Mixed bag

Prime Minister Narendra Modi’s visit to Japan has brought mixed results. While India and Japan can draw satisfaction on their expanding economic and strategic co-operation, there is considerable disappointment in India over the much-anticipated deal on nuclear energy not materialising.

During the visit, the two countries finalised deals that will see Japan investing over US$34 billion in India over the next five years. Japanese public and private sector companies will provide funds and technology for rejuvenation of the River Ganga, development of smart cities, clean energy, building of bullet trains and transport corridors, procurement of liquefied natural gas, etc.

The range of issues on which the two countries will work together is indeed remarkable and India’s ramshackle infrastructure will surely benefit from infusion of Japanese technology, funding and expertise. Defence co-operation is poised to grow too and the coming years could see the Japanese selling India amphibious aircraft, for instance.

Such aircraft will enable the Indian Navy to insert troops even in areas where there are no landing strips. An agreement is expected to see transfer of technology too as the amphibious aircraft could be manufactured in India, reducing our dependence on foreign manufacturers for defence hardware.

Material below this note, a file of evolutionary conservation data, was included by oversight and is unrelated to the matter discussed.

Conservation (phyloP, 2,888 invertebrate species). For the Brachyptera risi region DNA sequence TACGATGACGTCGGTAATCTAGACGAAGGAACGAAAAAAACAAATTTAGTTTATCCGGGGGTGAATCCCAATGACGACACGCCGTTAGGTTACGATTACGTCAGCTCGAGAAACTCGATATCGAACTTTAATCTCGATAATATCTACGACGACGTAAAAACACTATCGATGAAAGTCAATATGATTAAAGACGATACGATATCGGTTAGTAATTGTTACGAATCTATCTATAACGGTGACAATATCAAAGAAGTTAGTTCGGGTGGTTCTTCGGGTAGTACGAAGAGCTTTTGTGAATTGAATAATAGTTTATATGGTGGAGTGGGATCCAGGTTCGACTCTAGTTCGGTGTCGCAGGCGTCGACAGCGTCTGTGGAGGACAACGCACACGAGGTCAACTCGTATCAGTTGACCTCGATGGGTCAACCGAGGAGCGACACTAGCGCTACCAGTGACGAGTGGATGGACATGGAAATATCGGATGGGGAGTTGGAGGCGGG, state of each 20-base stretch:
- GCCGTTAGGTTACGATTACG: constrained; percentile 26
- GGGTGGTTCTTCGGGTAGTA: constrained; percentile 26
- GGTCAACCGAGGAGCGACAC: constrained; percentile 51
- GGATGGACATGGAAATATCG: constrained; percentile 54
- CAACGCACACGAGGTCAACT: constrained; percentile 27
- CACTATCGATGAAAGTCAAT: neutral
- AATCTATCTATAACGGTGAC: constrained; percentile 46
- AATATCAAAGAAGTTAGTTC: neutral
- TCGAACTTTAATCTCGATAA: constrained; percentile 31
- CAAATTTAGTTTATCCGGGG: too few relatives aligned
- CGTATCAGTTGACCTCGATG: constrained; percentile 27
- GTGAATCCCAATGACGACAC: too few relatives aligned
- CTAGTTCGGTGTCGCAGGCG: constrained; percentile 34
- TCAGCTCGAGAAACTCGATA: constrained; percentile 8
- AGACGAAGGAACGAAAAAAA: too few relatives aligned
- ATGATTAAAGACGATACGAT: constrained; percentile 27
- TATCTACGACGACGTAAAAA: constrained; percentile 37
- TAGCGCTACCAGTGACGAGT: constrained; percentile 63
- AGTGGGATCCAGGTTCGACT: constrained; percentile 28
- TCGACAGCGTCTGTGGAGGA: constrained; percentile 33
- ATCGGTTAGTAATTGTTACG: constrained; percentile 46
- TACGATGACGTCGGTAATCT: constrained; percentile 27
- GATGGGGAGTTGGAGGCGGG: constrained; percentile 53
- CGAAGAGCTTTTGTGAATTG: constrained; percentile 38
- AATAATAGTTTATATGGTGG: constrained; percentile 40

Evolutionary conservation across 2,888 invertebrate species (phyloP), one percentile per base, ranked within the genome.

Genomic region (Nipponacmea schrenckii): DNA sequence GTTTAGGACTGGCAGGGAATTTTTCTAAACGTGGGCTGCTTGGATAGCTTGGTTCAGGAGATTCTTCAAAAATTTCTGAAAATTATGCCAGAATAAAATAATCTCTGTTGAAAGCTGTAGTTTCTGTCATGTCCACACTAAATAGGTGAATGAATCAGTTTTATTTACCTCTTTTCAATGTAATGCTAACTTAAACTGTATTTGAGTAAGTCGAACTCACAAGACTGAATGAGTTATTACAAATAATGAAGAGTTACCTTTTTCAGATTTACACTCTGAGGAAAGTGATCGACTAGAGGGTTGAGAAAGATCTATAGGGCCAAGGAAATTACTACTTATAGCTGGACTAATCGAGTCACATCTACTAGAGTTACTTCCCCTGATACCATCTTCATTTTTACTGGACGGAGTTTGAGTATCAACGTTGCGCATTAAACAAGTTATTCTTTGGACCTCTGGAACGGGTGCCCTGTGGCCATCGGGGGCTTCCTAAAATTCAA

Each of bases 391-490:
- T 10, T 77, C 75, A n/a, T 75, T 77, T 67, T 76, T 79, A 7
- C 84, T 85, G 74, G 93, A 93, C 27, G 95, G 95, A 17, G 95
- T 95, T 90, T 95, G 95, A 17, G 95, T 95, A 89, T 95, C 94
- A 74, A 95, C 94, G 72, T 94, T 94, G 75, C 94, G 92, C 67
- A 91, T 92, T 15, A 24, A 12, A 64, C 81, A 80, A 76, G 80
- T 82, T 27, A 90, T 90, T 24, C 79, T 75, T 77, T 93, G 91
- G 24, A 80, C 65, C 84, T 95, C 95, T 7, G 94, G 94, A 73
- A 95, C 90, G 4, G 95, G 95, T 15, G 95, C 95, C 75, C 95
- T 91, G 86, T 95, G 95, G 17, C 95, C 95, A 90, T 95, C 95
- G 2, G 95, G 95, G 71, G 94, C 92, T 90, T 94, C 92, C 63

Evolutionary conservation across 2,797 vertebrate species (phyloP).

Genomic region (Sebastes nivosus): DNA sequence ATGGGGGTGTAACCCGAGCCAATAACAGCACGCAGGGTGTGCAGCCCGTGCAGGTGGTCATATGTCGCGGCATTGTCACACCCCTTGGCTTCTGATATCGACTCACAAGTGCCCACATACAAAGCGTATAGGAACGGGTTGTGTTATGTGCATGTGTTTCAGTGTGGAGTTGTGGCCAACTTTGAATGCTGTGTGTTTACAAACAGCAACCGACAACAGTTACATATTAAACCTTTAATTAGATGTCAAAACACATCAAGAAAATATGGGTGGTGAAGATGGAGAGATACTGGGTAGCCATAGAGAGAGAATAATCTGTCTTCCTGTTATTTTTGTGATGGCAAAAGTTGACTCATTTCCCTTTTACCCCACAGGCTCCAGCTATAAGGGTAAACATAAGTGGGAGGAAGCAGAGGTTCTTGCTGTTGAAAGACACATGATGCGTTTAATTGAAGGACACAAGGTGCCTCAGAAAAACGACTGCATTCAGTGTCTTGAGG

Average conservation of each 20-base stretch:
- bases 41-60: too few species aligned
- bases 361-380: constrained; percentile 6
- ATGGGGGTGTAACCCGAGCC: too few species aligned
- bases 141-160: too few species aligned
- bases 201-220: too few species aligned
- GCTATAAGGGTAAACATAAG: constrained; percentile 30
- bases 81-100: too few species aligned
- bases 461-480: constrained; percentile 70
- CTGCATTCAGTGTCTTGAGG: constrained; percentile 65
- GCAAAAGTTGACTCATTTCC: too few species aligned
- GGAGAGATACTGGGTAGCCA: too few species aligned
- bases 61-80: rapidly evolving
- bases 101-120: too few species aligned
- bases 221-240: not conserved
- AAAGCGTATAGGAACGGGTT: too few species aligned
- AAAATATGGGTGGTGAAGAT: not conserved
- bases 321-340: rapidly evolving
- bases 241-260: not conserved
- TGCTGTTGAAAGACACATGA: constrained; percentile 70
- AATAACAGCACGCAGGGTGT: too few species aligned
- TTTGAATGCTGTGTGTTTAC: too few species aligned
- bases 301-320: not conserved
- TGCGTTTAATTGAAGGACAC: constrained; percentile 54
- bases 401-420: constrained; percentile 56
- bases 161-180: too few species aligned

Modi got on well with his Japanese counterpart, Shinzo Abe. Their interaction was punctuated with bear-hugs and bonhomie. However, an agreement on civilian nuclear co-operation proved elusive. Although the two sides downplayed the differences by claiming ‘improved understanding’ on the issue, it is evident that Japan is still a long way from sympathising with India’s concerns.

While Modi’s Japan visit was a success, there were blunders that could have been avoided. Modi’s comment on the ‘expansionist’ tendencies of some countries was needless. While he did not mention China by name, it is sure to have raised eyebrows in Beijing.

That the comments were made on Japanese soil suggests India-Japan oneness on the subject. This may have impressed Modi’s Japanese hosts but this was a tactless remark that reflects short-sighted thinking and poor diplomacy. Surely India can improve ties with Japan without baiting China.

Indian leaders and diplomats need to understand that while Japan is an important partner, China is our neighbour, a country with which we share a long, disputed border. Smart diplomacy involves improving ties with both Japan and China, not siding with one while ruffling the feathers of the other or even choosing between them.

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